Do you ever feel like you’re caught in a negative feedback loop? Maybe you’re having a heated conversation with someone, perhaps it’s one of your parents. Even now, when we’re just talking in the metaphorical, you know how this is going to end: with hurt feelings and a stint of awkward silence. You may even be able to recognize each stage of the conversation as it spirals out of control. First, your mom expresses concern about something in your life. Two, you feel annoyed and defensive that she’s pointing this out to you. Three, you respond by saying she doesn’t get it or is just plain wrong. Four, she feels hurt that you aren’t appreciating her advice, or else angry because she thinks you’re wrong and just refusing to acknowledge it. The argument continues on and on like this, each shifting blame to the other.
Sound familiar? It could be that, for you, this cycle happens with a romantic partner, sibling, coworker, friend, or any number of other people in your life. Probably, it’s easier to recognize these cycles when you’re not actively involved because it’s less painful to acknowledge it happening if you don’t have to take some of the blame. It’s those conversations between your best friend and her boyfriend, or your parents, or your coworker and your boss, that you hear the beginning of the disagreement and think, Here we go again…
However, one of the greatest benefits of being self-aware and conscious of these cycles is that you can choose to interrupt the continuous negativity! It’s like a slow-motion car crash where you can see it all happening — if you can do one small thing differently, you could avoid the whole horrible accident.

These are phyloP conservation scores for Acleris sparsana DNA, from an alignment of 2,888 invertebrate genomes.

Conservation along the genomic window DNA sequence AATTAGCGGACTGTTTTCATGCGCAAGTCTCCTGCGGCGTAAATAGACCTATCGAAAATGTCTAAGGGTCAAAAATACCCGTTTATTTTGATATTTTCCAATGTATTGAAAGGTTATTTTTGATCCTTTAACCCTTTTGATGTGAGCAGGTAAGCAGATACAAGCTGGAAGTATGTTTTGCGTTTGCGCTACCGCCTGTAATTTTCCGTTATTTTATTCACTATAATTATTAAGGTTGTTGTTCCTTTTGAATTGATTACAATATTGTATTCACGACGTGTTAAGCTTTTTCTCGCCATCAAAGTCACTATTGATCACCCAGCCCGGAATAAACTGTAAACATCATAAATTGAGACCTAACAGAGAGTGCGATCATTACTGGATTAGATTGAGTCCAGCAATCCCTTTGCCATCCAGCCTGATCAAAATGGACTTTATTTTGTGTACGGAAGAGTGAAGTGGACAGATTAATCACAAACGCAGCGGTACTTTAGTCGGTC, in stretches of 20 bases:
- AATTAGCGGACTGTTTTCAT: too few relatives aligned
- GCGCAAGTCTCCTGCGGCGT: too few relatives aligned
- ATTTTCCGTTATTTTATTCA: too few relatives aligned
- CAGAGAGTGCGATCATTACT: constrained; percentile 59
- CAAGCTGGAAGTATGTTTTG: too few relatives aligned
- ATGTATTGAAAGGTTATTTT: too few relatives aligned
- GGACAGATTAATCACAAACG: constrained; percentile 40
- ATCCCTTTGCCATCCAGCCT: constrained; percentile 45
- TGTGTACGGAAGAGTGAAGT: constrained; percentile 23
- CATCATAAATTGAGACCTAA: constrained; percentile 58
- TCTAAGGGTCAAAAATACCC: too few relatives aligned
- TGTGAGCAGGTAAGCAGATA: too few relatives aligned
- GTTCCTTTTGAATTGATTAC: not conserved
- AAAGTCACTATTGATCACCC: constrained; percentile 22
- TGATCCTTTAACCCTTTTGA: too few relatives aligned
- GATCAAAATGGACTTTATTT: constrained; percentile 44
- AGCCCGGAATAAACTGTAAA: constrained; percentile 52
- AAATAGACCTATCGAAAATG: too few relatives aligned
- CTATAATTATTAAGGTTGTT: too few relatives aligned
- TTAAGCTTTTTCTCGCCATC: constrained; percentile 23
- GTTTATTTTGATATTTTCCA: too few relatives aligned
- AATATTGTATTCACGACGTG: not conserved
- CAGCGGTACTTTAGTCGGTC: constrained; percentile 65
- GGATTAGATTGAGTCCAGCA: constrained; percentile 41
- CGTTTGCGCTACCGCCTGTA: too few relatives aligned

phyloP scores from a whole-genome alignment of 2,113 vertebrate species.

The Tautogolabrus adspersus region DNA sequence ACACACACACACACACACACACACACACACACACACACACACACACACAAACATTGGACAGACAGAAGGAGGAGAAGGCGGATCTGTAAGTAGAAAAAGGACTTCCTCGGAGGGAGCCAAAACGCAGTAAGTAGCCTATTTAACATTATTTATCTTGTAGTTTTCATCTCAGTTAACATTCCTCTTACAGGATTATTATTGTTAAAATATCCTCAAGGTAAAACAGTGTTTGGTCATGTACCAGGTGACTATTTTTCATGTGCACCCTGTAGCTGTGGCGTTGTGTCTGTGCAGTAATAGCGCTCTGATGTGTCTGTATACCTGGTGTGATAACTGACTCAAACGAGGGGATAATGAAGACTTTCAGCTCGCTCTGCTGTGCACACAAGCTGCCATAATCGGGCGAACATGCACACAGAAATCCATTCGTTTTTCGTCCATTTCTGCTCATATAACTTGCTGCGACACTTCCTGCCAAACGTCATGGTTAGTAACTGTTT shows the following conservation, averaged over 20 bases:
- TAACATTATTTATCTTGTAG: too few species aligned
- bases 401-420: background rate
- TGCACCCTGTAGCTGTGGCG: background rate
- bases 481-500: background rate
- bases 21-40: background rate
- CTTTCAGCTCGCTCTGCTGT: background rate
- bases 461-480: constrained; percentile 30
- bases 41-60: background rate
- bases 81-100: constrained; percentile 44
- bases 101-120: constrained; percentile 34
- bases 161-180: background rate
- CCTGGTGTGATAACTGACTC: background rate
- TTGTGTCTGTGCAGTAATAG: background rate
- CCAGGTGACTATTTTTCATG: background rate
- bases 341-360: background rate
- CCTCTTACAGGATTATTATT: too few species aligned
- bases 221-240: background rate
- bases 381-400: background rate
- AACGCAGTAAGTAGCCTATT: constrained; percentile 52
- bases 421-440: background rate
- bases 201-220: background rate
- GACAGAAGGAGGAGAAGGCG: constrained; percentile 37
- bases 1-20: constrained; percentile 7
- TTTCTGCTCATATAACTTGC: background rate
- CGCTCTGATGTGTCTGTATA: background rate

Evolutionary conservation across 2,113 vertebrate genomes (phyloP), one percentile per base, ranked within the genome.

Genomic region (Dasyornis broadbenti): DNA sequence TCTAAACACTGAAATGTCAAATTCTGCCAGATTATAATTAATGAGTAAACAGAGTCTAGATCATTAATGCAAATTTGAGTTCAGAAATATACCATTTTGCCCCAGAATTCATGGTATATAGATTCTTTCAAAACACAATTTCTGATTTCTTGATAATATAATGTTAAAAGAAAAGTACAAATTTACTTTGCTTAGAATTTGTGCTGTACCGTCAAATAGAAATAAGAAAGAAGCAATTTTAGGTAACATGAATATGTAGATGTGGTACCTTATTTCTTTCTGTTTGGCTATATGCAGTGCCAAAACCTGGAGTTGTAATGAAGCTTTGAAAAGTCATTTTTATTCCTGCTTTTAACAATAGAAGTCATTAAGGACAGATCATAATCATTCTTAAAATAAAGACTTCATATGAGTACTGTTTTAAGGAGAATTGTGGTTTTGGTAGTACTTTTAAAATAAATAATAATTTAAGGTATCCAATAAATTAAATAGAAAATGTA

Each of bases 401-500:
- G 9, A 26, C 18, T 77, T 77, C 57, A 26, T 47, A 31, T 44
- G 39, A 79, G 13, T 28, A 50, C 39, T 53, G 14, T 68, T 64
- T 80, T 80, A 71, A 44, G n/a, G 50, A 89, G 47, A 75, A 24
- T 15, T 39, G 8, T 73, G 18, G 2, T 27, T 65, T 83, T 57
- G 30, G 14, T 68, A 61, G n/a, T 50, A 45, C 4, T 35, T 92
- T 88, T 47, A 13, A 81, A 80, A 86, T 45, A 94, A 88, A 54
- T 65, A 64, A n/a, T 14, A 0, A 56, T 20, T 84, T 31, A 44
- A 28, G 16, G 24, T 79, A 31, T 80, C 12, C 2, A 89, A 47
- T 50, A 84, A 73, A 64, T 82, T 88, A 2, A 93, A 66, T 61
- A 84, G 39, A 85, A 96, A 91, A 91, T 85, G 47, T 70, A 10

Let’s put this into practice. Think of an example of a negative cycle that you’re familiar with, personally or through observing it between two people who you know. Think of the troublesome conversation and begin to imagine that discussion in stages as if it were to literally unfold like clockwork. What happens at 12 o’clock that triggers the beginning of the cycle? What happens after that at one, two, three, four, five, and so on? Consider the feelings, thoughts, and actions that flare up in the heat of each of these moments. Continue this until you reach 12 o’clock again. Here’s an example:
You know those heated arguments that you can feel quickly spiraling out of control? The ones where you start arguing about X, and suddenly it’s turned into an argument about ABCD? This is one of those!
Now that we have clearly broken down the various choices and decisions that fuel these fires rather than snuff them out, let’s take a look at where the “points of no return” occur. You know, those moments when you realize the conversation is going nowhere good and likely won’t be resolved today, if ever? In our example, at 4 o’clock: “I react by criticizing his belief” is one of those moments. As you can see, the moments that led up to that include: “I feel misunderstood and judged,” then “I feel stupid,” and “I begin to doubt myself.” Man, those are awful feelings to have triggered! That’s where the real challenge of this exercise comes in: Can I be self-aware and conscious enough in these arguments to notice when that awful feeling of “I feel judged as stupid” comes up? Can I catch it before I let it trigger me to react from that place of hurt? It’s crucial to figure out a way to be able to do so because this is the first escalation from me feeling hurt to wanting to hurt his feelings!